- How long does a treatment last?
Treatments are typically measured by how long a patient is going to be at the desired pressure that is prescribed by a physician. Why? Patients are treated at different pressures and pressurize at different rates, making those periods differ between patients while the time at the desired pressure is always constant. In that respect, treatments last anywhere from 45 to 90 minutes, with the more common treatments being at 60 or 90 minutes. To account for the pressurization periods, an additional 15-20 minutes is to be expected with every treatment.
- What happens when I come in for a consultation?
Consultations are done with our physicians to ensure that each patient is a viable candidate for treatment. During the consultation, the physician will discuss how the Hyperbaric Oxygen Therapy works, run through all the risks and benefits to HBOT, assess the best course of action pertaining to your specific condition and develop a treatment plan. A patients time here will include constant follow-ups with our physicians to ensure we provide the best care for our patients.
- How many treatments will I need? And how often?
The number of treatments required is determined by our physicians during the initial consultation. Different conditions will require different treatment plans, but all plans will typically require treatments be done in series. HBOT has the greatest effect when it is done in the most succession possible. Generally, it is suggested a patient does daily treatments to treat a specific condition.
- Why are Nautical/Diving terms used?
The technology that initially developed HBOT chambers was originally developed as a militaristic technology. Navies around the world implemented this technology during the time military divers were introduced because of the need to pressurize constantly and at faster rates. The technology was then picked-up by diving centers as a quick and effective way to courter-act decompression sickness.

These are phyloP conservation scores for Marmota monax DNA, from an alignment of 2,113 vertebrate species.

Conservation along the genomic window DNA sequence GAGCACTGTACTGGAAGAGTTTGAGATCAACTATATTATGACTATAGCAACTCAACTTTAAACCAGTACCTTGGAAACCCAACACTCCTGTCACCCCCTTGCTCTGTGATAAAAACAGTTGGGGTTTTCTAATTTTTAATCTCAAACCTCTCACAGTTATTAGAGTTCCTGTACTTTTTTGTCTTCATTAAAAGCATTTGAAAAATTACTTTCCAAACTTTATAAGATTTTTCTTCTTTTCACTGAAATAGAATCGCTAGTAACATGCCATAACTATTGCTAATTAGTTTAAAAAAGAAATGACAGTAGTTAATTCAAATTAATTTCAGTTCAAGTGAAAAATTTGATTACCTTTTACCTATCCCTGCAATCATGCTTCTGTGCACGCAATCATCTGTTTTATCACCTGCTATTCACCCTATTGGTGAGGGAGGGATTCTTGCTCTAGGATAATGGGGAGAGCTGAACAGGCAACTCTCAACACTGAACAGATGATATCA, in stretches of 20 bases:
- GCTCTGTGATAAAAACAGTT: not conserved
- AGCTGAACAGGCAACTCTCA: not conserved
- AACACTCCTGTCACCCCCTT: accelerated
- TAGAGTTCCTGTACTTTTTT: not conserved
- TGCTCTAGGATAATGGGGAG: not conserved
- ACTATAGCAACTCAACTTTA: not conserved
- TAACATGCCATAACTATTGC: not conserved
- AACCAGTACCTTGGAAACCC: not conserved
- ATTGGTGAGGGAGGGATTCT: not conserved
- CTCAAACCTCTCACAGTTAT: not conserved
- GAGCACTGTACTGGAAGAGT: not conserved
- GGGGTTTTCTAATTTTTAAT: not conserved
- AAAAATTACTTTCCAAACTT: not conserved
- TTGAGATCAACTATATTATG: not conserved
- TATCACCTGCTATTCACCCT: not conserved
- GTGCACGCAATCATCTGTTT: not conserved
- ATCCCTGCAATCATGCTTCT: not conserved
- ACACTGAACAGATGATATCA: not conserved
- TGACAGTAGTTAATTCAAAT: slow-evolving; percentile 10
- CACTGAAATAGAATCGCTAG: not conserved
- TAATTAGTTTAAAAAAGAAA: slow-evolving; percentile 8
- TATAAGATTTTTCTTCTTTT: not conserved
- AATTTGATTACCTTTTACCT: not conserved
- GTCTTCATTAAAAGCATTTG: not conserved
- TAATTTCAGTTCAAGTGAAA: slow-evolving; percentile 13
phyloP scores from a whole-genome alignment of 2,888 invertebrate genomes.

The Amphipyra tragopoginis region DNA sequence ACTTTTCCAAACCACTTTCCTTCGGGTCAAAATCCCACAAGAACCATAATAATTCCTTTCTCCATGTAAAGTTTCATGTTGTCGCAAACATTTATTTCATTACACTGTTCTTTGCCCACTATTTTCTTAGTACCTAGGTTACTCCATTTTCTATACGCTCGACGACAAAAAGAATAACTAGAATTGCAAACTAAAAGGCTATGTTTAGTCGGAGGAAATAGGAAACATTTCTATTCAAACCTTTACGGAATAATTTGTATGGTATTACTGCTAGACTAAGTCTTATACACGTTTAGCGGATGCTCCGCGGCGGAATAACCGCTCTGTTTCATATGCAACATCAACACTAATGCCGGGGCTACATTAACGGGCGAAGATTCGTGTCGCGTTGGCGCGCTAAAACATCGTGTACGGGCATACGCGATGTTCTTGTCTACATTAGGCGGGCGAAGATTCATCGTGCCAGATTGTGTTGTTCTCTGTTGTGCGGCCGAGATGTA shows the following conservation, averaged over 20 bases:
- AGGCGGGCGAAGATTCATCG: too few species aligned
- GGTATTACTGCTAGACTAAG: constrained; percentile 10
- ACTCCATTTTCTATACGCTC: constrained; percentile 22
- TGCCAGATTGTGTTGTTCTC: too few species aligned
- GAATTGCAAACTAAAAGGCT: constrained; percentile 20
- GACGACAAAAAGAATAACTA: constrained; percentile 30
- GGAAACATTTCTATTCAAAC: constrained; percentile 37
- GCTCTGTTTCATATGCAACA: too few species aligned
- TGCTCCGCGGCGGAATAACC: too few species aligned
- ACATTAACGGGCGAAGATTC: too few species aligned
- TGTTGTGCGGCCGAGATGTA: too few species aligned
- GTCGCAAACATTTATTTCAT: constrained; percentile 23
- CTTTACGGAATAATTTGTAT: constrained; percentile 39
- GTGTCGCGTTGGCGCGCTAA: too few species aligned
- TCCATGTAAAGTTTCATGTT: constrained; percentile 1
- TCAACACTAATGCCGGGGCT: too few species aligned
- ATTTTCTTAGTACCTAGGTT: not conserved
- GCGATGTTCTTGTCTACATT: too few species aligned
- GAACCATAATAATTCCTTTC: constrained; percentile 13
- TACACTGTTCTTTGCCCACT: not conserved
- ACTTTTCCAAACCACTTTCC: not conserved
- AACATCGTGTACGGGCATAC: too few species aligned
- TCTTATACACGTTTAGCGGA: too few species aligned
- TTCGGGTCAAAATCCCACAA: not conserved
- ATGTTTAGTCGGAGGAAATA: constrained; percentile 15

- Are there different types of chambers?
Yes, generally speaking there are 2 main classifications of chambers. Mono-place (meaning one person) chambers, and group-place chambers. Group-place chambers are able to treat multiple people at once and are effective for patients who may require constant care. Mono-place chambers treat one person at a time and are typically designed in a cylindrical fashion. While styles are different, both types of chambers are able to provide the same treatment and result.
Hyperbaric Oxygen Therapy is a treatment where a patient is breathing in 100% pure oxygen in a sealed chamber that is placed under atmospheric pressure. This treatment allows for the patient to be exposed to oxygen at much higher levels then what is available at sea level and breathing regular air (21% Oxygen).